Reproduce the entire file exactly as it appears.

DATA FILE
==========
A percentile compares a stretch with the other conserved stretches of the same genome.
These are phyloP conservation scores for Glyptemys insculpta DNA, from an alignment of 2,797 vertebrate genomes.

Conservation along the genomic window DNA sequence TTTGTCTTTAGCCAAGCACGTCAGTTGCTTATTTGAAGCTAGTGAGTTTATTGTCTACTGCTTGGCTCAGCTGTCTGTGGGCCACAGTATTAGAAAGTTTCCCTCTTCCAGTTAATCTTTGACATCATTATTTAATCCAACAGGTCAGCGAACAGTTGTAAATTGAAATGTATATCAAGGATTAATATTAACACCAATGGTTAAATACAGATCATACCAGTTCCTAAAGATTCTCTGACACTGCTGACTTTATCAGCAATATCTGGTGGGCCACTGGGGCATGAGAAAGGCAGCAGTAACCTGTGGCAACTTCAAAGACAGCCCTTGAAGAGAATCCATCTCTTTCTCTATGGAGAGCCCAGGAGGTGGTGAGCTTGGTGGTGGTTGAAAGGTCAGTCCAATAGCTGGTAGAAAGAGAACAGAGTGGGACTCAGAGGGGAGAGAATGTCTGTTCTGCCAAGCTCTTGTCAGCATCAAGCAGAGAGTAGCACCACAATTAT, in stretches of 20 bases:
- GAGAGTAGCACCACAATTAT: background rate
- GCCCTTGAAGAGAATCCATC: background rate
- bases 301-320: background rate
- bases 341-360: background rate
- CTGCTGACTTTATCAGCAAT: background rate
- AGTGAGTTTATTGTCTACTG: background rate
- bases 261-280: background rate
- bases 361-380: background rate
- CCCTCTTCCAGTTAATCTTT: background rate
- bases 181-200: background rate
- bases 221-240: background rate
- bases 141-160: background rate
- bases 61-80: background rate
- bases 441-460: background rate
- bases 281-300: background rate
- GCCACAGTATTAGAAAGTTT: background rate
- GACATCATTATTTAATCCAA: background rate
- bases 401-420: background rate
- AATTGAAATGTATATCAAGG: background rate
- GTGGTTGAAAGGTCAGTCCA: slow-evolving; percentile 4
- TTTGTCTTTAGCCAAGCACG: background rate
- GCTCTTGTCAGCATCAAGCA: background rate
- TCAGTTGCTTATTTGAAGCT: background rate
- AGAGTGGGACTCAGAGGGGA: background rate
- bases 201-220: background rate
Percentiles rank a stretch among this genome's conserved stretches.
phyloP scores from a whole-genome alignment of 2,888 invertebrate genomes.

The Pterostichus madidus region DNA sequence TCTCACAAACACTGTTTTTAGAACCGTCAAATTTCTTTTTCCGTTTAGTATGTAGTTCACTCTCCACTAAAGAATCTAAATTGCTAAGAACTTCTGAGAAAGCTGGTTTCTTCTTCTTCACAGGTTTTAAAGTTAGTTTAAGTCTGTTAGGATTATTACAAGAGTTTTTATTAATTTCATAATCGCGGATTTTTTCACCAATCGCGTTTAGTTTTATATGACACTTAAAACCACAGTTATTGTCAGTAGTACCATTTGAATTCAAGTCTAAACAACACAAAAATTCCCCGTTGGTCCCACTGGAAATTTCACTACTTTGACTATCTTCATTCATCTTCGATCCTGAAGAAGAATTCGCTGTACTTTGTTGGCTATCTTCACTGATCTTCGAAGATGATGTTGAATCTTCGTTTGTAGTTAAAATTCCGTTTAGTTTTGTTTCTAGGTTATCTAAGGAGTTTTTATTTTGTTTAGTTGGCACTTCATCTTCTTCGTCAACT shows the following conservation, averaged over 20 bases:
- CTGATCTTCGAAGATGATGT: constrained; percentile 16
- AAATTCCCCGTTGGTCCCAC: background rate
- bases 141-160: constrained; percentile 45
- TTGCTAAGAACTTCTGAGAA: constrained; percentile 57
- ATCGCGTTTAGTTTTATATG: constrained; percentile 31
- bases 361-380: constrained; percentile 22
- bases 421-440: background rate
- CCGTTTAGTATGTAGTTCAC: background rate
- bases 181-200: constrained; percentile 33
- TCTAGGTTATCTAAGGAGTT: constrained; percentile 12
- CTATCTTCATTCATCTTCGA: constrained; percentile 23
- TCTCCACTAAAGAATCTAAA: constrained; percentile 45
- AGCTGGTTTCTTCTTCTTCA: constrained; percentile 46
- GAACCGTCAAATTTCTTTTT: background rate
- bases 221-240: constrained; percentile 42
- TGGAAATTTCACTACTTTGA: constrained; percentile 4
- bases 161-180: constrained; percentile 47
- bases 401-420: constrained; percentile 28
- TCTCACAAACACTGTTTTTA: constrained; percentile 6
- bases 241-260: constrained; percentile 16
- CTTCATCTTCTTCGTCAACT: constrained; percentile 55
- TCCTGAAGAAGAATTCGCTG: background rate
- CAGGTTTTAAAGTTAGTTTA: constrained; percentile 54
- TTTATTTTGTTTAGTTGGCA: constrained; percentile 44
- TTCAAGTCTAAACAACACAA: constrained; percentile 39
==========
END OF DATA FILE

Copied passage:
A percentile compares a stretch with the other conserved stretches of the same genome.
These are phyloP conservation scores for Glyptemys insculpta DNA, from an alignment of 2,797 vertebrate genomes.

Conservation along the genomic window DNA sequence TTTGTCTTTAGCCAAGCACGTCAGTTGCTTATTTGAAGCTAGTGAGTTTATTGTCTACTGCTTGGCTCAGCTGTCTGTGGGCCACAGTATTAGAAAGTTTCCCTCTTCCAGTTAATCTTTGACATCATTATTTAATCCAACAGGTCAGCGAACAGTTGTAAATTGAAATGTATATCAAGGATTAATATTAACACCAATGGTTAAATACAGATCATACCAGTTCCTAAAGATTCTCTGACACTGCTGACTTTATCAGCAATATCTGGTGGGCCACTGGGGCATGAGAAAGGCAGCAGTAACCTGTGGCAACTTCAAAGACAGCCCTTGAAGAGAATCCATCTCTTTCTCTATGGAGAGCCCAGGAGGTGGTGAGCTTGGTGGTGGTTGAAAGGTCAGTCCAATAGCTGGTAGAAAGAGAACAGAGTGGGACTCAGAGGGGAGAGAATGTCTGTTCTGCCAAGCTCTTGTCAGCATCAAGCAGAGAGTAGCACCACAATTAT, in stretches of 20 bases:
- GAGAGTAGCACCACAATTAT: background rate
- GCCCTTGAAGAGAATCCATC: background rate
- bases 301-320: background rate
- bases 341-360: background rate
- CTGCTGACTTTATCAGCAAT: background rate
- AGTGAGTTTATTGTCTACTG: background rate
- bases 261-280: background rate
- bases 361-380: background rate
- CCCTCTTCCAGTTAATCTTT: background rate
- bases 181-200: background rate
- bases 221-240: background rate
- bases 141-160: background rate
- bases 61-80: background rate
- bases 441-460: background rate
- bases 281-300: background rate
- GCCACAGTATTAGAAAGTTT: background rate
- GACATCATTATTTAATCCAA: background rate
- bases 401-420: background rate
- AATTGAAATGTATATCAAGG: background rate
- GTGGTTGAAAGGTCAGTCCA: slow-evolving; percentile 4
- TTTGTCTTTAGCCAAGCACG: background rate
- GCTCTTGTCAGCATCAAGCA: background rate
- TCAGTTGCTTATTTGAAGCT: background rate
- AGAGTGGGACTCAGAGGGGA: background rate
- bases 201-220: background rate
Percentiles rank a stretch among this genome's conserved stretches.
phyloP scores from a whole-genome alignment of 2,888 invertebrate genomes.

The Pterostichus madidus region DNA sequence TCTCACAAACACTGTTTTTAGAACCGTCAAATTTCTTTTTCCGTTTAGTATGTAGTTCACTCTCCACTAAAGAATCTAAATTGCTAAGAACTTCTGAGAAAGCTGGTTTCTTCTTCTTCACAGGTTTTAAAGTTAGTTTAAGTCTGTTAGGATTATTACAAGAGTTTTTATTAATTTCATAATCGCGGATTTTTTCACCAATCGCGTTTAGTTTTATATGACACTTAAAACCACAGTTATTGTCAGTAGTACCATTTGAATTCAAGTCTAAACAACACAAAAATTCCCCGTTGGTCCCACTGGAAATTTCACTACTTTGACTATCTTCATTCATCTTCGATCCTGAAGAAGAATTCGCTGTACTTTGTTGGCTATCTTCACTGATCTTCGAAGATGATGTTGAATCTTCGTTTGTAGTTAAAATTCCGTTTAGTTTTGTTTCTAGGTTATCTAAGGAGTTTTTATTTTGTTTAGTTGGCACTTCATCTTCTTCGTCAACT shows the following conservation, averaged over 20 bases:
- CTGATCTTCGAAGATGATGT: constrained; percentile 16
- AAATTCCCCGTTGGTCCCAC: background rate
- bases 141-160: constrained; percentile 45
- TTGCTAAGAACTTCTGAGAA: constrained; percentile 57
- ATCGCGTTTAGTTTTATATG: constrained; percentile 31
- bases 361-380: constrained; percentile 22
- bases 421-440: background rate
- CCGTTTAGTATGTAGTTCAC: background rate
- bases 181-200: constrained; percentile 33
- TCTAGGTTATCTAAGGAGTT: constrained; percentile 12
- CTATCTTCATTCATCTTCGA: constrained; percentile 23
- TCTCCACTAAAGAATCTAAA: constrained; percentile 45
- AGCTGGTTTCTTCTTCTTCA: constrained; percentile 46
- GAACCGTCAAATTTCTTTTT: background rate
- bases 221-240: constrained; percentile 42
- TGGAAATTTCACTACTTTGA: constrained; percentile 4
- bases 161-180: constrained; percentile 47
- bases 401-420: constrained; percentile 28
- TCTCACAAACACTGTTTTTA: constrained; percentile 6
- bases 241-260: constrained; percentile 16
- CTTCATCTTCTTCGTCAACT: constrained; percentile 55
- TCCTGAAGAAGAATTCGCTG: background rate
- CAGGTTTTAAAGTTAGTTTA: constrained; percentile 54
- TTTATTTTGTTTAGTTGGCA: constrained; percentile 44
- TTCAAGTCTAAACAACACAA: constrained; percentile 39